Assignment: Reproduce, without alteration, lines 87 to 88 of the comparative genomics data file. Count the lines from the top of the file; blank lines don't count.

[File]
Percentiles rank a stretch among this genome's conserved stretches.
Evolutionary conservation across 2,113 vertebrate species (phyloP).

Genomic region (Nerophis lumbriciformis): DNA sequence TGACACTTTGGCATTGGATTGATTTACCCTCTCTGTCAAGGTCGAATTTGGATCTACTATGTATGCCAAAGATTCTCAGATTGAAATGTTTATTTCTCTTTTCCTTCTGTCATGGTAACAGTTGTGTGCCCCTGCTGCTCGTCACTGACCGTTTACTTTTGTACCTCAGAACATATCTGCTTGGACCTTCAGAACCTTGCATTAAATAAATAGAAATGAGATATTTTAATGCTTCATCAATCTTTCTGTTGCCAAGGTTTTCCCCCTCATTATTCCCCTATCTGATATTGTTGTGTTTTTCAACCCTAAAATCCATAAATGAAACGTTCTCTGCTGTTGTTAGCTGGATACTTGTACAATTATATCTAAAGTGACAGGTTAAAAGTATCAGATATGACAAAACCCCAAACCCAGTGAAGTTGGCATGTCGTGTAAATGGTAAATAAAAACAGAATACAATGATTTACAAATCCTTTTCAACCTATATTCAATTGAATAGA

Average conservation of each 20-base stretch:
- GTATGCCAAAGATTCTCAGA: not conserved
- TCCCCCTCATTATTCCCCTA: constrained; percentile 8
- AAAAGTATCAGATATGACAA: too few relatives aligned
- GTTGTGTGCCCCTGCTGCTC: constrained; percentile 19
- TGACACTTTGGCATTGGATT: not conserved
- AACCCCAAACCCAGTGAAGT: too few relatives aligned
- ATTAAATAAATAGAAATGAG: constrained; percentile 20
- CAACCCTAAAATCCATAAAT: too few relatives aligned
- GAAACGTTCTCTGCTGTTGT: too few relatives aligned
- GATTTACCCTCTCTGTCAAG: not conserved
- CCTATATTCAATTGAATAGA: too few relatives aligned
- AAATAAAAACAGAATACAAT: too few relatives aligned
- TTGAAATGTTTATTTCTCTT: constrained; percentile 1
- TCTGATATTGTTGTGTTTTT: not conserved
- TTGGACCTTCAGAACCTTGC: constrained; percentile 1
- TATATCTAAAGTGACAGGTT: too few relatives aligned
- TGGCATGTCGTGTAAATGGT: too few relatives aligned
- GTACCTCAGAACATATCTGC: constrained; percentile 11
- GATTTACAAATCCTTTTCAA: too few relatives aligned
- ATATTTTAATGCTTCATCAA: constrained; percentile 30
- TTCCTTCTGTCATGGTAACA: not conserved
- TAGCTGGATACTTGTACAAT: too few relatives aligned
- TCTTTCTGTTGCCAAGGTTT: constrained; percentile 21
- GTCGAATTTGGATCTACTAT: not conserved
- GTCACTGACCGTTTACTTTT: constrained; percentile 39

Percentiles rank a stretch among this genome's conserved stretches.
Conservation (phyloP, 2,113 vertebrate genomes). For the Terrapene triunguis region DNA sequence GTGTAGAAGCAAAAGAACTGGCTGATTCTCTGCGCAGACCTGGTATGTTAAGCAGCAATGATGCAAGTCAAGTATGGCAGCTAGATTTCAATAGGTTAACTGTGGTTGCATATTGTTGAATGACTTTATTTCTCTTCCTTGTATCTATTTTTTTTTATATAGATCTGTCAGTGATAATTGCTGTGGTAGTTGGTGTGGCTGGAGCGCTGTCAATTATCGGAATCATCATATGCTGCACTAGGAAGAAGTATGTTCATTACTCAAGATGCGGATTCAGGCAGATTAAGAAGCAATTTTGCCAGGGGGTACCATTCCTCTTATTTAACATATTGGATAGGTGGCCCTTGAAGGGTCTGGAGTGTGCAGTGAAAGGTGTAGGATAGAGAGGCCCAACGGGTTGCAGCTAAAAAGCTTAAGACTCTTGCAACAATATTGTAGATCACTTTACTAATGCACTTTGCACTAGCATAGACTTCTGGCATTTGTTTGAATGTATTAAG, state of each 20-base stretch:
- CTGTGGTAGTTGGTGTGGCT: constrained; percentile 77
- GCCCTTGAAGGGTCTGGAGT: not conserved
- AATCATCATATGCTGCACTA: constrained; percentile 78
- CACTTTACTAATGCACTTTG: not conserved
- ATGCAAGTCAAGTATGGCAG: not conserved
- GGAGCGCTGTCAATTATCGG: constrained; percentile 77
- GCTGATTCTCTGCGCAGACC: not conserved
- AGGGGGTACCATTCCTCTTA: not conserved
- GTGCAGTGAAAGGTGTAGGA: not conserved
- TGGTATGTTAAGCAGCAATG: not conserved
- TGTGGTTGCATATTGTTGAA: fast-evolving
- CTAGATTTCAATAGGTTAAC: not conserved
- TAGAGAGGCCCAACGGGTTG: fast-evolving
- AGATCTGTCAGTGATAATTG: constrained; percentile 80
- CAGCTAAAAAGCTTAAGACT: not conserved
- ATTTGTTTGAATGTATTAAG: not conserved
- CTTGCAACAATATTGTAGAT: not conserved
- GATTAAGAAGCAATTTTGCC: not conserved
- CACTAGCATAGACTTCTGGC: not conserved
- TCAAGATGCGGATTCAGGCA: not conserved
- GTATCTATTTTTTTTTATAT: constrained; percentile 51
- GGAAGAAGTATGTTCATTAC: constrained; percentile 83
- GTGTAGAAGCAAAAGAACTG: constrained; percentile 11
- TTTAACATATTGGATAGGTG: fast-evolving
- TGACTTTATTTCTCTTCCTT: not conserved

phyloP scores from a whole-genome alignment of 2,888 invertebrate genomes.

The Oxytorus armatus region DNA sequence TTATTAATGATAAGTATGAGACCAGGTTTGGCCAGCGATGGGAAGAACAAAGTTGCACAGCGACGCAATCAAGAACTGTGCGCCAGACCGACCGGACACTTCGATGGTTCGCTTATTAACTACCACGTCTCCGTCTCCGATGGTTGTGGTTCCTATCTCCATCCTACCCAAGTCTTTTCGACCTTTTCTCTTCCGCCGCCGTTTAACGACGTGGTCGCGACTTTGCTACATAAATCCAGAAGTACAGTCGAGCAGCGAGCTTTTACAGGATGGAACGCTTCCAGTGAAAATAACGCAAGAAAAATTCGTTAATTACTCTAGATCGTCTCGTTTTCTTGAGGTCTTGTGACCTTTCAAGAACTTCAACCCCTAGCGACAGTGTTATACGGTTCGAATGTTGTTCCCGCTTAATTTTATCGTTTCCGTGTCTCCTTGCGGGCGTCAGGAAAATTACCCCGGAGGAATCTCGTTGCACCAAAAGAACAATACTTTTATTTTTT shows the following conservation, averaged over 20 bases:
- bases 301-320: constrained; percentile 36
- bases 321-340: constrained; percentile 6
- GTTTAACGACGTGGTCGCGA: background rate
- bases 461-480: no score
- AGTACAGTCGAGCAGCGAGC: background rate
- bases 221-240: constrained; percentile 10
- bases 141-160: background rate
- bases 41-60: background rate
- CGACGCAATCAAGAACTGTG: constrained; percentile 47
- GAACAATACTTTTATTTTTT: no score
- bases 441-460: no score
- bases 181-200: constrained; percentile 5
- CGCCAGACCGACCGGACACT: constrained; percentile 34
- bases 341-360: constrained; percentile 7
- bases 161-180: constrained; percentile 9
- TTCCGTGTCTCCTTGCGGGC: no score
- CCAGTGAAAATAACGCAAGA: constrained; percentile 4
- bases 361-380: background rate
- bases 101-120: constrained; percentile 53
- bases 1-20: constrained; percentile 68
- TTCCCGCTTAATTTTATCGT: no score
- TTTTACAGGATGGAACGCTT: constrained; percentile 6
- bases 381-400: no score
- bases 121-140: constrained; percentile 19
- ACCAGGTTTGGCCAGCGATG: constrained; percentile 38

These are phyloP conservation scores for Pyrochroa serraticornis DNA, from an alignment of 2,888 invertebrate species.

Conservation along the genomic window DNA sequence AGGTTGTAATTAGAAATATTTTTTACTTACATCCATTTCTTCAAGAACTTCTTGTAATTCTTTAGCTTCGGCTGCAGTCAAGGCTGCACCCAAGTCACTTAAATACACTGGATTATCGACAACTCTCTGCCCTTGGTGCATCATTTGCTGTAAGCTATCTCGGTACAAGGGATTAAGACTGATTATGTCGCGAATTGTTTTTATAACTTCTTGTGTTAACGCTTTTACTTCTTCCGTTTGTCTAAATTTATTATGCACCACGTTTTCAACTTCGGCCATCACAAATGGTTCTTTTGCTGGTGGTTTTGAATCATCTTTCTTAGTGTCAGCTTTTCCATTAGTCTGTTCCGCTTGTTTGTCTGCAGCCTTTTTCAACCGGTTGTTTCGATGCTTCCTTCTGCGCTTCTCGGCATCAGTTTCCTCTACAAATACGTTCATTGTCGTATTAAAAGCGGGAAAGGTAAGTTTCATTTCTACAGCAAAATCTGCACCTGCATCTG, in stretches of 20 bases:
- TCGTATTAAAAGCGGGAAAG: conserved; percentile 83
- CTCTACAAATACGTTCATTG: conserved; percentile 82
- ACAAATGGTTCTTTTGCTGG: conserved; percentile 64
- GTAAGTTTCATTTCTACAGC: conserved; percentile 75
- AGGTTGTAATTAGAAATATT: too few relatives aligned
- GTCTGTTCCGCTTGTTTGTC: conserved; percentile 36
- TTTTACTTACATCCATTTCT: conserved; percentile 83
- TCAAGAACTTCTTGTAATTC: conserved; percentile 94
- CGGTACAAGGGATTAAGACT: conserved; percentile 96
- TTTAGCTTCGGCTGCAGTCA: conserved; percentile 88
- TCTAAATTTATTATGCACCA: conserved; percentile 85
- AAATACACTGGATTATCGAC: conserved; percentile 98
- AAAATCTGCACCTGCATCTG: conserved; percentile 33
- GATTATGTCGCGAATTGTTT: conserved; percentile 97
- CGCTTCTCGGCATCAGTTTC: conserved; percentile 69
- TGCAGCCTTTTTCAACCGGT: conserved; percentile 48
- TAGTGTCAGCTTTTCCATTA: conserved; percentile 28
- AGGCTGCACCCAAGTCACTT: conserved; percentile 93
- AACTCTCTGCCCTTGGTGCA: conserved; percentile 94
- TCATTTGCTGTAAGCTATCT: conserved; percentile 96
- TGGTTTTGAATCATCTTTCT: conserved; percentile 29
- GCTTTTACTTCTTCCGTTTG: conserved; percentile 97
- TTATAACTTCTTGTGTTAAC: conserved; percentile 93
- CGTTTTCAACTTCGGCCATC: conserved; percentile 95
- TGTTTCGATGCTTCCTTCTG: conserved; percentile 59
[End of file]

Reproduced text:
- CTCTACAAATACGTTCATTG: conserved; percentile 82
- ACAAATGGTTCTTTTGCTGG: conserved; percentile 64